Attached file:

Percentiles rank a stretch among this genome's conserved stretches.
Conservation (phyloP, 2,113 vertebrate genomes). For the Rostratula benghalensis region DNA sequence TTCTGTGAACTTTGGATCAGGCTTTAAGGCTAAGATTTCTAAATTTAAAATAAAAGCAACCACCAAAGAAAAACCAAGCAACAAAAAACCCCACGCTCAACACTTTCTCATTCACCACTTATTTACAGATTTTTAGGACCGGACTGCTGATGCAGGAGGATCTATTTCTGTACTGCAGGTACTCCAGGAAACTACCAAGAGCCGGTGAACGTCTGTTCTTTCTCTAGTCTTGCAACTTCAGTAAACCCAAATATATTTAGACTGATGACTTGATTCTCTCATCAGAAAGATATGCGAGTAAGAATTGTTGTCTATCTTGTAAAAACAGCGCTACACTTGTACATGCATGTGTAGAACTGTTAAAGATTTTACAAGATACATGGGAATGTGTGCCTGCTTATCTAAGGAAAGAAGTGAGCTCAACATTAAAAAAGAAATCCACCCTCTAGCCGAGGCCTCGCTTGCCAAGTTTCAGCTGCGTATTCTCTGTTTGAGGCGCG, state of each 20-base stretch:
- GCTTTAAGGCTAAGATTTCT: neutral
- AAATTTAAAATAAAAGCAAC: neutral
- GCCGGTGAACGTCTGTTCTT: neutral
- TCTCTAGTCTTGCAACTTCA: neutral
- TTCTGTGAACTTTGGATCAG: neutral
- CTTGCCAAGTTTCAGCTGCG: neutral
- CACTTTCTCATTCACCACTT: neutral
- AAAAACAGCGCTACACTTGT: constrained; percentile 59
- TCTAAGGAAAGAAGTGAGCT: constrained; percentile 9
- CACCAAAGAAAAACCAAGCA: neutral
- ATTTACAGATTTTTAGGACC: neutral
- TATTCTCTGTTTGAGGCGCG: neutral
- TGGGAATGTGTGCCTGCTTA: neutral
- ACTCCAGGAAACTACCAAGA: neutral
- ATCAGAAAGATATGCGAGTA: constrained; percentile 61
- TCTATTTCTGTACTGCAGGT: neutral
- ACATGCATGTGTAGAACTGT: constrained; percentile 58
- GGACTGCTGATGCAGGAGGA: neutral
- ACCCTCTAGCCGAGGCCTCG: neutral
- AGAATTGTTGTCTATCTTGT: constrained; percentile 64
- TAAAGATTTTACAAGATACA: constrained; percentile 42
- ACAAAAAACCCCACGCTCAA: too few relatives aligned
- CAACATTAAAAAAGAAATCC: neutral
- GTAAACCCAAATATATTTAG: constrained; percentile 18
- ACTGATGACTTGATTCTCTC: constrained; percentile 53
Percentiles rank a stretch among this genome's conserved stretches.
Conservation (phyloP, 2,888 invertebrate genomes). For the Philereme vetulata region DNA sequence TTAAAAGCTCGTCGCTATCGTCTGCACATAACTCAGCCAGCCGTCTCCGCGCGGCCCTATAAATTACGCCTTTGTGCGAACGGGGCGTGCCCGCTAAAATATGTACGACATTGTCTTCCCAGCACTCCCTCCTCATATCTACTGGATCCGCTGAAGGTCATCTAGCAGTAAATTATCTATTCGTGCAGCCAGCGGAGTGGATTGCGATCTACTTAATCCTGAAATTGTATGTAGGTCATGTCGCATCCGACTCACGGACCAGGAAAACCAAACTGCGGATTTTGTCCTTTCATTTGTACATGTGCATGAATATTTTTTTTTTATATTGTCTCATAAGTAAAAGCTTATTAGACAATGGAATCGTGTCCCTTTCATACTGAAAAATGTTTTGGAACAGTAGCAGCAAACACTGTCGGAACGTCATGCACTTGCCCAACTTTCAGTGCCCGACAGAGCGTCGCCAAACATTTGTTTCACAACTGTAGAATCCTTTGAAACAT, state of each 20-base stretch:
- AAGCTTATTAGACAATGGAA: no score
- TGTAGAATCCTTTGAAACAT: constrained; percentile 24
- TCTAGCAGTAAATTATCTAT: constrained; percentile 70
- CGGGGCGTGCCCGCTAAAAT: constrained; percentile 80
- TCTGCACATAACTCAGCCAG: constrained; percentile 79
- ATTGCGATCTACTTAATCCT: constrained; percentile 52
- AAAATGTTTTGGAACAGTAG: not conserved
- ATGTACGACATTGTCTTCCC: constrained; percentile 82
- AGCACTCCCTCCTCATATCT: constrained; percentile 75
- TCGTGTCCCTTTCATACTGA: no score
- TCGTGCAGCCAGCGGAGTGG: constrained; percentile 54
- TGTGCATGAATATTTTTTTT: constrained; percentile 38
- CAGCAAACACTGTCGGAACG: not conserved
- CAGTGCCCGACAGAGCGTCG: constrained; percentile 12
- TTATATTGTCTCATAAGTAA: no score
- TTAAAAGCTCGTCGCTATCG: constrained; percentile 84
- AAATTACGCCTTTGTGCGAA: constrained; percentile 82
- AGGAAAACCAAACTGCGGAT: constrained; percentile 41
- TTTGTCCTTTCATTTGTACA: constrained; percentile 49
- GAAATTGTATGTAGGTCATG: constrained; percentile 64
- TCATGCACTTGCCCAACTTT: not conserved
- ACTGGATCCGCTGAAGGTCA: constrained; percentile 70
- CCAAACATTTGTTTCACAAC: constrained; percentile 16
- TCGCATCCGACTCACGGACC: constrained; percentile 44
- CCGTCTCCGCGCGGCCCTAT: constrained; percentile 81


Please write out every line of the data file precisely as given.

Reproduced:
Percentiles rank a stretch among this genome's conserved stretches.
Conservation (phyloP, 2,113 vertebrate genomes). For the Rostratula benghalensis region DNA sequence TTCTGTGAACTTTGGATCAGGCTTTAAGGCTAAGATTTCTAAATTTAAAATAAAAGCAACCACCAAAGAAAAACCAAGCAACAAAAAACCCCACGCTCAACACTTTCTCATTCACCACTTATTTACAGATTTTTAGGACCGGACTGCTGATGCAGGAGGATCTATTTCTGTACTGCAGGTACTCCAGGAAACTACCAAGAGCCGGTGAACGTCTGTTCTTTCTCTAGTCTTGCAACTTCAGTAAACCCAAATATATTTAGACTGATGACTTGATTCTCTCATCAGAAAGATATGCGAGTAAGAATTGTTGTCTATCTTGTAAAAACAGCGCTACACTTGTACATGCATGTGTAGAACTGTTAAAGATTTTACAAGATACATGGGAATGTGTGCCTGCTTATCTAAGGAAAGAAGTGAGCTCAACATTAAAAAAGAAATCCACCCTCTAGCCGAGGCCTCGCTTGCCAAGTTTCAGCTGCGTATTCTCTGTTTGAGGCGCG, state of each 20-base stretch:
- GCTTTAAGGCTAAGATTTCT: neutral
- AAATTTAAAATAAAAGCAAC: neutral
- GCCGGTGAACGTCTGTTCTT: neutral
- TCTCTAGTCTTGCAACTTCA: neutral
- TTCTGTGAACTTTGGATCAG: neutral
- CTTGCCAAGTTTCAGCTGCG: neutral
- CACTTTCTCATTCACCACTT: neutral
- AAAAACAGCGCTACACTTGT: constrained; percentile 59
- TCTAAGGAAAGAAGTGAGCT: constrained; percentile 9
- CACCAAAGAAAAACCAAGCA: neutral
- ATTTACAGATTTTTAGGACC: neutral
- TATTCTCTGTTTGAGGCGCG: neutral
- TGGGAATGTGTGCCTGCTTA: neutral
- ACTCCAGGAAACTACCAAGA: neutral
- ATCAGAAAGATATGCGAGTA: constrained; percentile 61
- TCTATTTCTGTACTGCAGGT: neutral
- ACATGCATGTGTAGAACTGT: constrained; percentile 58
- GGACTGCTGATGCAGGAGGA: neutral
- ACCCTCTAGCCGAGGCCTCG: neutral
- AGAATTGTTGTCTATCTTGT: constrained; percentile 64
- TAAAGATTTTACAAGATACA: constrained; percentile 42
- ACAAAAAACCCCACGCTCAA: too few relatives aligned
- CAACATTAAAAAAGAAATCC: neutral
- GTAAACCCAAATATATTTAG: constrained; percentile 18
- ACTGATGACTTGATTCTCTC: constrained; percentile 53
Percentiles rank a stretch among this genome's conserved stretches.
Conservation (phyloP, 2,888 invertebrate genomes). For the Philereme vetulata region DNA sequence TTAAAAGCTCGTCGCTATCGTCTGCACATAACTCAGCCAGCCGTCTCCGCGCGGCCCTATAAATTACGCCTTTGTGCGAACGGGGCGTGCCCGCTAAAATATGTACGACATTGTCTTCCCAGCACTCCCTCCTCATATCTACTGGATCCGCTGAAGGTCATCTAGCAGTAAATTATCTATTCGTGCAGCCAGCGGAGTGGATTGCGATCTACTTAATCCTGAAATTGTATGTAGGTCATGTCGCATCCGACTCACGGACCAGGAAAACCAAACTGCGGATTTTGTCCTTTCATTTGTACATGTGCATGAATATTTTTTTTTTATATTGTCTCATAAGTAAAAGCTTATTAGACAATGGAATCGTGTCCCTTTCATACTGAAAAATGTTTTGGAACAGTAGCAGCAAACACTGTCGGAACGTCATGCACTTGCCCAACTTTCAGTGCCCGACAGAGCGTCGCCAAACATTTGTTTCACAACTGTAGAATCCTTTGAAACAT, state of each 20-base stretch:
- AAGCTTATTAGACAATGGAA: no score
- TGTAGAATCCTTTGAAACAT: constrained; percentile 24
- TCTAGCAGTAAATTATCTAT: constrained; percentile 70
- CGGGGCGTGCCCGCTAAAAT: constrained; percentile 80
- TCTGCACATAACTCAGCCAG: constrained; percentile 79
- ATTGCGATCTACTTAATCCT: constrained; percentile 52
- AAAATGTTTTGGAACAGTAG: not conserved
- ATGTACGACATTGTCTTCCC: constrained; percentile 82
- AGCACTCCCTCCTCATATCT: constrained; percentile 75
- TCGTGTCCCTTTCATACTGA: no score
- TCGTGCAGCCAGCGGAGTGG: constrained; percentile 54
- TGTGCATGAATATTTTTTTT: constrained; percentile 38
- CAGCAAACACTGTCGGAACG: not conserved
- CAGTGCCCGACAGAGCGTCG: constrained; percentile 12
- TTATATTGTCTCATAAGTAA: no score
- TTAAAAGCTCGTCGCTATCG: constrained; percentile 84
- AAATTACGCCTTTGTGCGAA: constrained; percentile 82
- AGGAAAACCAAACTGCGGAT: constrained; percentile 41
- TTTGTCCTTTCATTTGTACA: constrained; percentile 49
- GAAATTGTATGTAGGTCATG: constrained; percentile 64
- TCATGCACTTGCCCAACTTT: not conserved
- ACTGGATCCGCTGAAGGTCA: constrained; percentile 70
- CCAAACATTTGTTTCACAAC: constrained; percentile 16
- TCGCATCCGACTCACGGACC: constrained; percentile 44
- CCGTCTCCGCGCGGCCCTAT: constrained; percentile 81